Intel® Trace Analyzer and Collector User and Reference Guide

ID 767272
Date 3/31/2023
Document Table of Contents

Collecting Lightweight Statistics

Intel® Trace Collector can gather and store statistics about the function calls and their communication. These statistics are gathered even if no trace data is collected, so it is a good starting point for trying to understand an unknown application that might produce an unmanageable trace.

Usage Instructions

To collect this lightweight statistics for your application, set the following environment variables before tracing:


Alternatively, set the VT_CONFIG environment variable to point to the configuration file:

# Enable statistics gathering
# Do not gather trace data
$ export VT_CONFIG=<configuration_file_path>/config.conf

The statistics is written into the *.stf file. Use the stftool to convert the data to the ASCII text with --print-statistics. For example:

$ stftool tracefile.stf --print-statistics

The resulting output has easy-to-process format, so you can use text processing programs and scripts such as awk*, Perl*, and Microsoft Excel* for better readability. A Perl script convert-stats with this capability is provided in the bin folder.

Output Format

Each line contains the following information:

  • Thread or process

  • Function ID

  • Receiver (if applicable)

  • Message size (if applicable)

  • Number of involved processes (if applicable)

And the following statistics:

  • Count – number of communications or number of calls as applicable

  • Minimum execution time excluding callee times

  • Maximum execution time excluding callee times

  • Total execution time excluding callee times

  • Minimum execution time including callee times

  • Maximum execution time including callee times

  • Total execution time including callee times

Within each line the fields are separated by colons.

Receiver is set to 0xffffffff for file operations and to 0xfffffffe for collective operations. If message size equals 0xffffffff the only defined value is 0xfffffffe to mark it as a collective operation.

The message size is the number of bytes sent or received per single message. With collective operations the following values (buckets of message size) are used for individual instances:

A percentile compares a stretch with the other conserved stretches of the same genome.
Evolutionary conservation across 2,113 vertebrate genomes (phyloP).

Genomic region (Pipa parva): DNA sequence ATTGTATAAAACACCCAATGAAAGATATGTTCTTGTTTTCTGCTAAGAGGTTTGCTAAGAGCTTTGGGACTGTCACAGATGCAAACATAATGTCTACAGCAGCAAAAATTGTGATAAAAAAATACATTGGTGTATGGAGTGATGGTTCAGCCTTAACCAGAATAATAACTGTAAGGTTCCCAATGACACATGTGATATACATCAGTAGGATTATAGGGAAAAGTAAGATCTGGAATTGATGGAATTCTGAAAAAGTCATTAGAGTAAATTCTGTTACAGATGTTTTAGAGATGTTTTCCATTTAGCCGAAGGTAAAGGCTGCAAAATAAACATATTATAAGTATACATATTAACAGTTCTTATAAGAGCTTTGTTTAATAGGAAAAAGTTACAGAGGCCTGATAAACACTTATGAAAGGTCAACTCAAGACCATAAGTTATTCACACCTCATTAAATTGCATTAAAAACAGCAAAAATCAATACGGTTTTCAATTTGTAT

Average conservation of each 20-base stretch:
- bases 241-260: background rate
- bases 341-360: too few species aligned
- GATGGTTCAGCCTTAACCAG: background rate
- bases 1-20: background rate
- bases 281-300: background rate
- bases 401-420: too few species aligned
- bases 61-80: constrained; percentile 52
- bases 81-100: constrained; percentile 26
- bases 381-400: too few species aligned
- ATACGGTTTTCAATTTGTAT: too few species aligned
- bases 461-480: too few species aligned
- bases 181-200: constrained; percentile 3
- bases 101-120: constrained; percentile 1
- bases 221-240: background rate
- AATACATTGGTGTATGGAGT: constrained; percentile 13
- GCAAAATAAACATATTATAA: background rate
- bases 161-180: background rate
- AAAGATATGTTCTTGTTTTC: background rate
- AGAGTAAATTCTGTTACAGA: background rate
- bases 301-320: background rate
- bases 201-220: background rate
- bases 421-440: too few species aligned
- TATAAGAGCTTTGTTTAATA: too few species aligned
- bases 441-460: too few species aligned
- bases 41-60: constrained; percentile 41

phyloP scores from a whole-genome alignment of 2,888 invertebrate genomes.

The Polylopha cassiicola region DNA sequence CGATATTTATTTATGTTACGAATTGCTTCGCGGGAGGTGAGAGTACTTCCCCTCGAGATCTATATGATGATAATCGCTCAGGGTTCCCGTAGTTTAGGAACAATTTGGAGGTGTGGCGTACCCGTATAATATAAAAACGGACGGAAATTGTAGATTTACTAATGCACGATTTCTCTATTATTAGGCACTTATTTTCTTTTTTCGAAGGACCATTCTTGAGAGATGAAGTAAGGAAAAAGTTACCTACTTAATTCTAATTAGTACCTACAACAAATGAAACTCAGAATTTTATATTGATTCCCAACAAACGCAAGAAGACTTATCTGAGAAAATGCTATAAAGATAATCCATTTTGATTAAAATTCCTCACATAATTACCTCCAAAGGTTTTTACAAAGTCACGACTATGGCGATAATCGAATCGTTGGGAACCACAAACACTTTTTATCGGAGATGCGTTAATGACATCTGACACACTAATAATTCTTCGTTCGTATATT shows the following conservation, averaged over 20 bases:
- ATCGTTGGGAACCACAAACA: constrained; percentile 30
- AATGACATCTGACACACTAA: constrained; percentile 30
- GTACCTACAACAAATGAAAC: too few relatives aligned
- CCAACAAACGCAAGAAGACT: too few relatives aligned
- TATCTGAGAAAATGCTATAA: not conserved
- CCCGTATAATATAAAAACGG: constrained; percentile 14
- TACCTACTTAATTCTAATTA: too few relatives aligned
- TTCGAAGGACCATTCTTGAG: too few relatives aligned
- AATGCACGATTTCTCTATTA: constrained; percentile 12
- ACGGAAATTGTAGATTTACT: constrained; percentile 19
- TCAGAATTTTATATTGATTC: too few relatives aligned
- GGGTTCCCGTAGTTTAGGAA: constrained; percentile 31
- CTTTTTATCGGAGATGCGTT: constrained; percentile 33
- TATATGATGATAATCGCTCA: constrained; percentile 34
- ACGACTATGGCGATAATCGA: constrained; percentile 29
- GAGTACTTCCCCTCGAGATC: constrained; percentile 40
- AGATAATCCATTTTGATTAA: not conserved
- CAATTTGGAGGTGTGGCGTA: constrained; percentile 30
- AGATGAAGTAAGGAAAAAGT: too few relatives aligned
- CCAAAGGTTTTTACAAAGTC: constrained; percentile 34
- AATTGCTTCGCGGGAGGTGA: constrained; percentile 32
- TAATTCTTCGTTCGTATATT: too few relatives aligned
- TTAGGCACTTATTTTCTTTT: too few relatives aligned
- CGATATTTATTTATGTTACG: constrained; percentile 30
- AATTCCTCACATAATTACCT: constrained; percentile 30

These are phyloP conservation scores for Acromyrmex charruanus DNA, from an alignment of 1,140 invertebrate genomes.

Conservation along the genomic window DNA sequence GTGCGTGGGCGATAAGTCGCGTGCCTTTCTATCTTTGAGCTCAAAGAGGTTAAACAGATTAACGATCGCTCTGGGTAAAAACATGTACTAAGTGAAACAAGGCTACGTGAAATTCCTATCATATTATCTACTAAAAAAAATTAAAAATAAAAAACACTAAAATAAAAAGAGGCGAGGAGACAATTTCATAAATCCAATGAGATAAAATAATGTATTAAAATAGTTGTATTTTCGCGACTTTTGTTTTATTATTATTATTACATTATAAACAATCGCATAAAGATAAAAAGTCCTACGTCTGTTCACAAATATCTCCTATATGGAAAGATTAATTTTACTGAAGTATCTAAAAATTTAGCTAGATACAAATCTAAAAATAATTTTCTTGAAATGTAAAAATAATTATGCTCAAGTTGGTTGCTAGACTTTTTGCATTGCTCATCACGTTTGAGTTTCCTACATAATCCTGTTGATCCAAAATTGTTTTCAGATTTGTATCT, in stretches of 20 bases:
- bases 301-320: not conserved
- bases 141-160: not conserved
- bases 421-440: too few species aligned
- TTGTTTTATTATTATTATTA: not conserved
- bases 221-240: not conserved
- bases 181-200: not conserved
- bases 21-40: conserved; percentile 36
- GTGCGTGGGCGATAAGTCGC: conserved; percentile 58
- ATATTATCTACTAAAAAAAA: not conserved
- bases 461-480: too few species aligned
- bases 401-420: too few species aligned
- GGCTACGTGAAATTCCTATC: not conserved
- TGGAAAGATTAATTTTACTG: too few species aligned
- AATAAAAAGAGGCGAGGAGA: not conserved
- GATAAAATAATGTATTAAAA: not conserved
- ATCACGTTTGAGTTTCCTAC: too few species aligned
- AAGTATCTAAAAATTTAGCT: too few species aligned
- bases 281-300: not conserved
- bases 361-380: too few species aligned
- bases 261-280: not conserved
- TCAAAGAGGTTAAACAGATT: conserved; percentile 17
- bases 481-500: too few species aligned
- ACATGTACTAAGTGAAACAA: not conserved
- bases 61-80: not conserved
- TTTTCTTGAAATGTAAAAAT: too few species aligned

Value Process-local bucket Is the same value on all processes?
0 Yes
Broadcast bytes Yes
Bytes sent Yes
Bytes sent No
Bytes received Yes
Bytes received No
Bytes sent + received Yes
Bytes sent + received No
Bytes sent + received Yes
Bytes sent + received No
Bytes sent Yes
Bytes sent + received Yes
Bytes sent + received Yes
Bytes sent + received Yes

Message is set to 0xffffffff if no message was sent, for example, for non-MPI functions or functions like MPI_Comm_rank.

If more than one communication event (message or collective operation) occur in the same function call (for example in MPI_Waitall, MPI_Waitany, MPI_Testsome, MPI_Sendrecv etc.), the time in that function is evenly distributed over all communications and counted once for each message or collective operation. Therefore, it is impossible to compute a correct traditional function profile from the data referring to such function instances (for example, those that are involved in more than one message per actual function call). Only the Total execution time including callee times and the Total execution time excluding callee times can be interpreted similar to the traditional function profile in all cases.

The number of involved processes is negative for received messages. If messages were received from a different process/thread it is -2.

Statistics are gathered on the thread level for all MPI functions, and for all functions instrumented through the API or compiler instrumentation.